NIST and the Development of Artificial Intelligence (Common) Law

Last August I wrote here that the persistent AI common law vacuum strengthens the role of AI-centric standards, injecting a “surrogate” quality to their role in defining ultimately what is and isn’t acceptable/permissible in AI design. This void elevates the importance of standards and the longer this void persists the more likely these standards will morph into common law, with only a few perceptible changes, mostly reflecting linguistic adaptation to a legal framework. Similar phenomena can be seen in the Federal Trade Commission’s cybersecurity enforcement, turning NIST’s Cybersecurity Framework into a de facto common law.

With the Executive Order on Maintaining American Leadership in Artificial Intelligence, NIST is now charged with producing “a plan for Federal engagement in the development of technical standards and related tools in support of reliable, robust, and trustworthy systems that use AI technologies.” Given its solid track record on cybersecurity, we can expect that a healthy portion of what NIST develops here will make its way into the legal system.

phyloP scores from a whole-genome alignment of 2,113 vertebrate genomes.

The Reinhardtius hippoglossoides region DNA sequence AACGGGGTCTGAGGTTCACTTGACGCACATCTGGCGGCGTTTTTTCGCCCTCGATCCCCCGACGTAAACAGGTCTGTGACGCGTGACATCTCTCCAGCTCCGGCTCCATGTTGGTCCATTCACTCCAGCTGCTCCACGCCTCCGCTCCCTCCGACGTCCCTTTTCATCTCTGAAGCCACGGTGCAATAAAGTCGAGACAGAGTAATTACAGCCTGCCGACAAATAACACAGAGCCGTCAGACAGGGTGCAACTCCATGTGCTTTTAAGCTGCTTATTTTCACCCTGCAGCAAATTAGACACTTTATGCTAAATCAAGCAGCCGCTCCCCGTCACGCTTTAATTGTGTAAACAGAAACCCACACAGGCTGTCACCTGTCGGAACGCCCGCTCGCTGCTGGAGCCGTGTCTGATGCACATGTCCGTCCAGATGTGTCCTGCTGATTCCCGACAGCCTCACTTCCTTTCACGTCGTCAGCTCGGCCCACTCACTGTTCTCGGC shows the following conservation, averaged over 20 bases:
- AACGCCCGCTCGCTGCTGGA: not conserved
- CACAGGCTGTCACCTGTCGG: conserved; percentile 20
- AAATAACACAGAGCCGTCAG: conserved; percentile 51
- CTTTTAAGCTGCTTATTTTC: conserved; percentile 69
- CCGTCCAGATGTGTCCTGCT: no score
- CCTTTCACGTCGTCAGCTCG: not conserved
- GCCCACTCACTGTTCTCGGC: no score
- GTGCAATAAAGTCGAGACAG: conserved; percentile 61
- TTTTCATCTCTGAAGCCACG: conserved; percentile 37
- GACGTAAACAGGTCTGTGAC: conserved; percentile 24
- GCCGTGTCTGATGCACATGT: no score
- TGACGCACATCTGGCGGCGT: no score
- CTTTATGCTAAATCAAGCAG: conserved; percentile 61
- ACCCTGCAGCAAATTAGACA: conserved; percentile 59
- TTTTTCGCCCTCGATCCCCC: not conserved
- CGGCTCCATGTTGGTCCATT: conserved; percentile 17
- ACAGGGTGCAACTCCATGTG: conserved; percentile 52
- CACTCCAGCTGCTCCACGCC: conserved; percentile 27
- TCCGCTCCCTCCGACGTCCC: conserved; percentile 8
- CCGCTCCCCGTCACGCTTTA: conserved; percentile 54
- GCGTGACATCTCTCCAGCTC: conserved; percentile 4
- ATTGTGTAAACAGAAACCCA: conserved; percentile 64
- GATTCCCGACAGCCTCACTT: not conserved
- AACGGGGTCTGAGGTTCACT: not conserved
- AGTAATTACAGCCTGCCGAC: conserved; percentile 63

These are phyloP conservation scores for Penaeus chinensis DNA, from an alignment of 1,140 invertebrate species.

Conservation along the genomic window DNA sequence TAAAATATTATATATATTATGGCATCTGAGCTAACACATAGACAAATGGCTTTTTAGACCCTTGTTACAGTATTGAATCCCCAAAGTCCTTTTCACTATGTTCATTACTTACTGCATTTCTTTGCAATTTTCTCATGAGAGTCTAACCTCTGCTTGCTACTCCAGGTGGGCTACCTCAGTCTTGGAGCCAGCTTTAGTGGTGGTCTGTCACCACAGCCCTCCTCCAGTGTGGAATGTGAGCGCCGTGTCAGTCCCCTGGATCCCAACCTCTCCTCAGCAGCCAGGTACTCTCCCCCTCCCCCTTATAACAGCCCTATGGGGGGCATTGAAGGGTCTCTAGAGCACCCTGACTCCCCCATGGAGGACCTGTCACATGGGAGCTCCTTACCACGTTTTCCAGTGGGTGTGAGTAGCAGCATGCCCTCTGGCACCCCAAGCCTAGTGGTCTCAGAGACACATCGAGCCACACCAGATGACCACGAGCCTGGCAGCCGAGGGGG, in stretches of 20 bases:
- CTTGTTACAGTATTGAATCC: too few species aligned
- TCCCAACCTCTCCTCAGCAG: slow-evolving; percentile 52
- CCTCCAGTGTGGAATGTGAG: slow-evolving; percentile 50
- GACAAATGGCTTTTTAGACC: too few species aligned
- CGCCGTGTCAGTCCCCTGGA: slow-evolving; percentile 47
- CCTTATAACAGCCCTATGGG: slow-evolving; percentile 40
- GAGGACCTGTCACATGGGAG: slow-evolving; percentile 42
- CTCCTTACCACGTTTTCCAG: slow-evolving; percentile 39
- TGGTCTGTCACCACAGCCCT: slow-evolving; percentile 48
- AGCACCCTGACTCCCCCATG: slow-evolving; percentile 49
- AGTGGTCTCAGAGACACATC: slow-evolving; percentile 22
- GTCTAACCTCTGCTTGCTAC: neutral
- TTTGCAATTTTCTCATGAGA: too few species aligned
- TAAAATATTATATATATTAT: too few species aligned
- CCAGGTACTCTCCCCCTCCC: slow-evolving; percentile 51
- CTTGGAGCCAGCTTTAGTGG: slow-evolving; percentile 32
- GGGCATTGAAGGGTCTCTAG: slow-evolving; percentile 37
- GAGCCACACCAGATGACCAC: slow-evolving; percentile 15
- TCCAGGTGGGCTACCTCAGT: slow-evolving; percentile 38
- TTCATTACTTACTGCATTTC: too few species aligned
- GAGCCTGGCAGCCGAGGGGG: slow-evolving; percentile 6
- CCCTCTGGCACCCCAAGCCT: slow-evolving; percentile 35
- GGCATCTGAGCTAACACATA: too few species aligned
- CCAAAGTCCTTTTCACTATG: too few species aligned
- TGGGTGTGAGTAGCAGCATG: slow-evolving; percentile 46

What will this look like? Among the NIST deliverables, I think we can expect to see an AI application taxonomy. It may not look exactly like the one I presented at SLS (2012 Intellectual Property Scholars’ Conference), but it will embody similar principles.


July 22, 2019: The AI standards ecosystem is robust and continues to grow. A quick look at what’s currently brewing at ISO reveals 18 standards. Under JTC 1/SC 42: three already published (focused on big data) and 10 under development (covering big data, concepts and terminology, machine learning, bias, trustworthiness, robustness, governance, and risk management. Several ISO committees and subcommittees have 15 works in progress, spanning, for example, personal identification, information security, cybersecurity and privacy protection, biometrics, IoT and robotics. A number of other standards-setting organizations, such as the Institute of Electrical and Electronics Engineers (IEEE) are also busy drafting AI standards and the (expected) overlap between them is apparent. All of this activity can be expected to help yield a relevant array of information from which the AI common law will emerge.